Tomorrow, at 10:00 in the morning the U.S. House of Representatives will finally get back to work, as the House Subcommittee on Regulatory Reform, Commercial and Antitrust Law holds a hearing on the proposed merger between US Airways and American Airlines. In the past, when airline corporations have merged, quality, reliability and customer service has suffered. Flight delays and cancellations have become more common, and airline customers have been asked to pay more for less.
The top leaders of US Airways and American Airlines haven’t been called to testify at tomorrow’s hearings, but two of many vice presidents from the merging companies will be present. Also testifying will be:
– Kevin Mitchell of the Business Travel Coalition, which has written, “From a consumer standpoint – individual traveler or corporate travel department – there are few benefits to offset the negative impacts of this proposed merger that include reduced competition, higher fares and fees and diminished service to small and mid-size communities.”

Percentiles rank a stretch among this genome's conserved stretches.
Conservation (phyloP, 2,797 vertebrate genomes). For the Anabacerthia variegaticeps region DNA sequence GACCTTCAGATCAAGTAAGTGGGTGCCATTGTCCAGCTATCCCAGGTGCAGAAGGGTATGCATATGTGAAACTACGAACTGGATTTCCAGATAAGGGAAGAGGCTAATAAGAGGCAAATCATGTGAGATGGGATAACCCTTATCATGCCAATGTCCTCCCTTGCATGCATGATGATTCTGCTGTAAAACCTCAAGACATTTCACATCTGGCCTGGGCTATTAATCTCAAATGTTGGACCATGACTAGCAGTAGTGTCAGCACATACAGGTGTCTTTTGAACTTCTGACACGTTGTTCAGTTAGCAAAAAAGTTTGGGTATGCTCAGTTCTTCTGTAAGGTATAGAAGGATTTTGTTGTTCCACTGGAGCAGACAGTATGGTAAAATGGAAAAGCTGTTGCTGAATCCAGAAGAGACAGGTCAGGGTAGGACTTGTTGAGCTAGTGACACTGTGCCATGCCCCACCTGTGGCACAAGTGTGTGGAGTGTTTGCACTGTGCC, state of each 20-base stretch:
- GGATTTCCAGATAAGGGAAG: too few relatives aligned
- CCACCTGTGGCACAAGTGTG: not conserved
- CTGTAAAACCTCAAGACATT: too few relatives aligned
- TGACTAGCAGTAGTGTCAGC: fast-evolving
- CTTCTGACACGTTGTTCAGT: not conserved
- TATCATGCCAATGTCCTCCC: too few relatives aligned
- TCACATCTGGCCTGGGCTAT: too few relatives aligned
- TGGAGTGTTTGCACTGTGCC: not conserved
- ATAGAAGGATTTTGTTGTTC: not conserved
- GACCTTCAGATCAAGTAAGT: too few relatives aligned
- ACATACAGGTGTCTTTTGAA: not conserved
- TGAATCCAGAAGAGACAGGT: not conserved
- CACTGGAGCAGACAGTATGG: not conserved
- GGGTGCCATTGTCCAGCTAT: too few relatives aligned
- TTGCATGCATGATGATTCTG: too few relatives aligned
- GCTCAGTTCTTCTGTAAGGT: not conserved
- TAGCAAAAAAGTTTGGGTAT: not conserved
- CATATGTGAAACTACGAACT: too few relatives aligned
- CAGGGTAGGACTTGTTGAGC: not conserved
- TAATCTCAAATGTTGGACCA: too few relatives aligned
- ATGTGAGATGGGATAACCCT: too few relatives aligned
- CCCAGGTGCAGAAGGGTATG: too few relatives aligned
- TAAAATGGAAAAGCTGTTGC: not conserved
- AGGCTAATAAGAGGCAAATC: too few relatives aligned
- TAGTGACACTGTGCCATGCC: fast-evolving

– Christopher Sagers of the Cleveland-Marshall College of Law, an expert on then legal parameters of antitrust legislation and regulation of corporations
– Clifford Winston of the Brookings Institution, who notes that the problems in profitability in the airline industry are a result of the deregulation push of the 80s and 90s, and asks rhetorically, “Why, after all, should an industry that has ingeniously used free-market principles to squeeze the most revenue out of each middle seat be protected from competing in a real free market?”